Bloomberg’s development vision: A critical reading

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Mayor Bloomberg, a rendering of City Point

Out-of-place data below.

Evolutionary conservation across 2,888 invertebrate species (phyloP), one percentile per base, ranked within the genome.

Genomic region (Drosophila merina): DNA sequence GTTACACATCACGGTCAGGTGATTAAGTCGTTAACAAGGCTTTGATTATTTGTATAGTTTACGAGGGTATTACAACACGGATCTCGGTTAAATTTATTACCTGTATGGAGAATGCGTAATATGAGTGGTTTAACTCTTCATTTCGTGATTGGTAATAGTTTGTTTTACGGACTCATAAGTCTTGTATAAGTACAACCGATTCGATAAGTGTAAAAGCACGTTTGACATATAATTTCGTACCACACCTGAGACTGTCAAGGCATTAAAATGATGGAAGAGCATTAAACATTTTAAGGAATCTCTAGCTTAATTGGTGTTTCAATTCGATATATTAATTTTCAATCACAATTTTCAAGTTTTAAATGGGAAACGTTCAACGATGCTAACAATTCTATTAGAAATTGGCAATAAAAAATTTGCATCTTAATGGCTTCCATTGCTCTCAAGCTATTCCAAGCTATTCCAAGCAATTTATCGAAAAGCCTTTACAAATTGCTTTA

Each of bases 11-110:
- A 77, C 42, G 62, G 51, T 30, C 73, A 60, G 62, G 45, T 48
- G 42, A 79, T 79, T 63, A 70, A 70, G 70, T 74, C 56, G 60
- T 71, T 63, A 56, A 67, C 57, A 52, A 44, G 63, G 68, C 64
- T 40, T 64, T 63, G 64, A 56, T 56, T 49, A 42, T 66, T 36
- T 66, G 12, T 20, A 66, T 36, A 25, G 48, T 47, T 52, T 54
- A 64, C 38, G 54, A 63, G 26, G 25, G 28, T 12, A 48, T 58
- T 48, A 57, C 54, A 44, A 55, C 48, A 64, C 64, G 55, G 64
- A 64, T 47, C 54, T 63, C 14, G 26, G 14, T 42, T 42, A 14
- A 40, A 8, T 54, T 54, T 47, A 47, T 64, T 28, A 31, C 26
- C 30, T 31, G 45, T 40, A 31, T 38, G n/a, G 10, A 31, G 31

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When Mayor Bloomberg first took office in 2002, he laid out a plan to incentivize developers so that New York would attract new companies in untapped neighborhoods. Nearly two terms, more than 100 rezoning measures, and $16 billion in financing for affordable housing and commercial development later, the New York Times said his development vision has been only partially successful. One reason, clearly, was the recession, which has resulted in stalled projects in places like Downtown Brooklyn, where developers of yet-to-materialize City Point project demolished a shopping mall only to leave the space vacant, so far. Others say Bloomberg’s plan was designed for and driven by developers, rather than the public good. Some areas, though, like downtown Jamaica, Queens, have seen major economic revitalization under Bloomberg’s watch. He has presided over the rezoning of one-fifth of the city, and his affordable housing program has allowed for more than 20,000 apartments for people earning less than 60 percent of the area’s median income. Construction spending has doubled since he took office, according to the New York City Building Congress. Overall, rezoning may be Bloomberg’s most significant development legacy, according to Jonathan Bowles, director of the Center for an Urban Future. Rezoned areas “are what will ultimately transform a large chunk of the city,” he said. [NYT]

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